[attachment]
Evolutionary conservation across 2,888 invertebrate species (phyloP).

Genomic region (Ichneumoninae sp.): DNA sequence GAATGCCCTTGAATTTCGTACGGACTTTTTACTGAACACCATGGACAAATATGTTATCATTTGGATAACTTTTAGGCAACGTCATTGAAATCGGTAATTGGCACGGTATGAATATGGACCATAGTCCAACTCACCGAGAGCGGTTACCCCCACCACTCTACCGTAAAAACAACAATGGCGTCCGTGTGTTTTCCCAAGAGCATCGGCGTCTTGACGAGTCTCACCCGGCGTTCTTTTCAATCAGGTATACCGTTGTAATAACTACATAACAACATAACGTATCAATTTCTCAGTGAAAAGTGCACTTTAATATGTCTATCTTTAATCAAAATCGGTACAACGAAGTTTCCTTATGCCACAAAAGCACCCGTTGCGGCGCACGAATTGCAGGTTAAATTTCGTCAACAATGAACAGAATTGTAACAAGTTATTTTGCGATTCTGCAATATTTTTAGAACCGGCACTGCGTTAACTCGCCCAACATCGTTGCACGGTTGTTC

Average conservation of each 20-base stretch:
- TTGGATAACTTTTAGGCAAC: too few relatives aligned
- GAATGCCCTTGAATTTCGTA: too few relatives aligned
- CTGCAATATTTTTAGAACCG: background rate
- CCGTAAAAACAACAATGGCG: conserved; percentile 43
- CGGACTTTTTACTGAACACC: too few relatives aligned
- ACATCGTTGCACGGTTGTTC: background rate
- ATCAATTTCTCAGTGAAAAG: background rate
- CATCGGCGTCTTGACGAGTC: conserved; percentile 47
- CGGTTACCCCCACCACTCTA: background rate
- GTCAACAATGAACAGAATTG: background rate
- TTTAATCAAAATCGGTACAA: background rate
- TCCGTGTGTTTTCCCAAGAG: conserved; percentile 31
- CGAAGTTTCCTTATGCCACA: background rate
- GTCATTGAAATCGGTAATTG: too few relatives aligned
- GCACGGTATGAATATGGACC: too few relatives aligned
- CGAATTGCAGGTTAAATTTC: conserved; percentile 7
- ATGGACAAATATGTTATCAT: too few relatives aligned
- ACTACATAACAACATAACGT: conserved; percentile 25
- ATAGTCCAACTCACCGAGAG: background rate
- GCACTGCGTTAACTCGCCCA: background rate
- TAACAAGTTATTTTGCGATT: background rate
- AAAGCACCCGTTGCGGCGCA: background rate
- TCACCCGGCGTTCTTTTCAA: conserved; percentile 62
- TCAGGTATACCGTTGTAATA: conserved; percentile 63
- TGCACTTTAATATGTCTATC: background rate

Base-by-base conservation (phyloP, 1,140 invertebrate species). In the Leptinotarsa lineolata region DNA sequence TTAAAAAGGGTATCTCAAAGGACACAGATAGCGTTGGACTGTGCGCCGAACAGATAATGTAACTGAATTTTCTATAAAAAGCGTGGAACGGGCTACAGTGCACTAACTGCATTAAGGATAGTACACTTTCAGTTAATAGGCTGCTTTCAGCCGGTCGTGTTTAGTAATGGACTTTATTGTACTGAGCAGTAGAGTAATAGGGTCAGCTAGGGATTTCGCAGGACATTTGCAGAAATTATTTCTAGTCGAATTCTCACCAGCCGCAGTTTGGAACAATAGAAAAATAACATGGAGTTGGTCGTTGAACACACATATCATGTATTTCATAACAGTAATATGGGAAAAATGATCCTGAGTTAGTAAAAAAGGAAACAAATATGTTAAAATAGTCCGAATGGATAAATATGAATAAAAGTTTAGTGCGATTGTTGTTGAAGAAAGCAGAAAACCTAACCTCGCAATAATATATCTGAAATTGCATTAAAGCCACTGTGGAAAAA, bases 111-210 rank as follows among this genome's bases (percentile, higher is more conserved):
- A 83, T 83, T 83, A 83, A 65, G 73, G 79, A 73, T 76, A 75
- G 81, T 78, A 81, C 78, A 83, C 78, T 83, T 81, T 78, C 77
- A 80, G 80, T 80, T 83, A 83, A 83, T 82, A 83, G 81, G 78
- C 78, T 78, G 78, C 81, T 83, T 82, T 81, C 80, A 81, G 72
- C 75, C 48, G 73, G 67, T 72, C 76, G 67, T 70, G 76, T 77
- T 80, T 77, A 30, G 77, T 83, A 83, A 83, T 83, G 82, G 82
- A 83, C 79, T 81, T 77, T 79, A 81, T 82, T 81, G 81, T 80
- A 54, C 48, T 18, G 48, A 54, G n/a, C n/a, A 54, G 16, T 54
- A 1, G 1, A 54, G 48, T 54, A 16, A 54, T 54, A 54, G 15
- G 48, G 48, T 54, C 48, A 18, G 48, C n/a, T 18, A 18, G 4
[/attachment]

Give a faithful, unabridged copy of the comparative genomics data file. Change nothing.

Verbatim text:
Evolutionary conservation across 2,888 invertebrate species (phyloP).

Genomic region (Ichneumoninae sp.): DNA sequence GAATGCCCTTGAATTTCGTACGGACTTTTTACTGAACACCATGGACAAATATGTTATCATTTGGATAACTTTTAGGCAACGTCATTGAAATCGGTAATTGGCACGGTATGAATATGGACCATAGTCCAACTCACCGAGAGCGGTTACCCCCACCACTCTACCGTAAAAACAACAATGGCGTCCGTGTGTTTTCCCAAGAGCATCGGCGTCTTGACGAGTCTCACCCGGCGTTCTTTTCAATCAGGTATACCGTTGTAATAACTACATAACAACATAACGTATCAATTTCTCAGTGAAAAGTGCACTTTAATATGTCTATCTTTAATCAAAATCGGTACAACGAAGTTTCCTTATGCCACAAAAGCACCCGTTGCGGCGCACGAATTGCAGGTTAAATTTCGTCAACAATGAACAGAATTGTAACAAGTTATTTTGCGATTCTGCAATATTTTTAGAACCGGCACTGCGTTAACTCGCCCAACATCGTTGCACGGTTGTTC

Average conservation of each 20-base stretch:
- TTGGATAACTTTTAGGCAAC: too few relatives aligned
- GAATGCCCTTGAATTTCGTA: too few relatives aligned
- CTGCAATATTTTTAGAACCG: background rate
- CCGTAAAAACAACAATGGCG: conserved; percentile 43
- CGGACTTTTTACTGAACACC: too few relatives aligned
- ACATCGTTGCACGGTTGTTC: background rate
- ATCAATTTCTCAGTGAAAAG: background rate
- CATCGGCGTCTTGACGAGTC: conserved; percentile 47
- CGGTTACCCCCACCACTCTA: background rate
- GTCAACAATGAACAGAATTG: background rate
- TTTAATCAAAATCGGTACAA: background rate
- TCCGTGTGTTTTCCCAAGAG: conserved; percentile 31
- CGAAGTTTCCTTATGCCACA: background rate
- GTCATTGAAATCGGTAATTG: too few relatives aligned
- GCACGGTATGAATATGGACC: too few relatives aligned
- CGAATTGCAGGTTAAATTTC: conserved; percentile 7
- ATGGACAAATATGTTATCAT: too few relatives aligned
- ACTACATAACAACATAACGT: conserved; percentile 25
- ATAGTCCAACTCACCGAGAG: background rate
- GCACTGCGTTAACTCGCCCA: background rate
- TAACAAGTTATTTTGCGATT: background rate
- AAAGCACCCGTTGCGGCGCA: background rate
- TCACCCGGCGTTCTTTTCAA: conserved; percentile 62
- TCAGGTATACCGTTGTAATA: conserved; percentile 63
- TGCACTTTAATATGTCTATC: background rate

Base-by-base conservation (phyloP, 1,140 invertebrate species). In the Leptinotarsa lineolata region DNA sequence TTAAAAAGGGTATCTCAAAGGACACAGATAGCGTTGGACTGTGCGCCGAACAGATAATGTAACTGAATTTTCTATAAAAAGCGTGGAACGGGCTACAGTGCACTAACTGCATTAAGGATAGTACACTTTCAGTTAATAGGCTGCTTTCAGCCGGTCGTGTTTAGTAATGGACTTTATTGTACTGAGCAGTAGAGTAATAGGGTCAGCTAGGGATTTCGCAGGACATTTGCAGAAATTATTTCTAGTCGAATTCTCACCAGCCGCAGTTTGGAACAATAGAAAAATAACATGGAGTTGGTCGTTGAACACACATATCATGTATTTCATAACAGTAATATGGGAAAAATGATCCTGAGTTAGTAAAAAAGGAAACAAATATGTTAAAATAGTCCGAATGGATAAATATGAATAAAAGTTTAGTGCGATTGTTGTTGAAGAAAGCAGAAAACCTAACCTCGCAATAATATATCTGAAATTGCATTAAAGCCACTGTGGAAAAA, bases 111-210 rank as follows among this genome's bases (percentile, higher is more conserved):
- A 83, T 83, T 83, A 83, A 65, G 73, G 79, A 73, T 76, A 75
- G 81, T 78, A 81, C 78, A 83, C 78, T 83, T 81, T 78, C 77
- A 80, G 80, T 80, T 83, A 83, A 83, T 82, A 83, G 81, G 78
- C 78, T 78, G 78, C 81, T 83, T 82, T 81, C 80, A 81, G 72
- C 75, C 48, G 73, G 67, T 72, C 76, G 67, T 70, G 76, T 77
- T 80, T 77, A 30, G 77, T 83, A 83, A 83, T 83, G 82, G 82
- A 83, C 79, T 81, T 77, T 79, A 81, T 82, T 81, G 81, T 80
- A 54, C 48, T 18, G 48, A 54, G n/a, C n/a, A 54, G 16, T 54
- A 1, G 1, A 54, G 48, T 54, A 16, A 54, T 54, A 54, G 15
- G 48, G 48, T 54, C 48, A 18, G 48, C n/a, T 18, A 18, G 4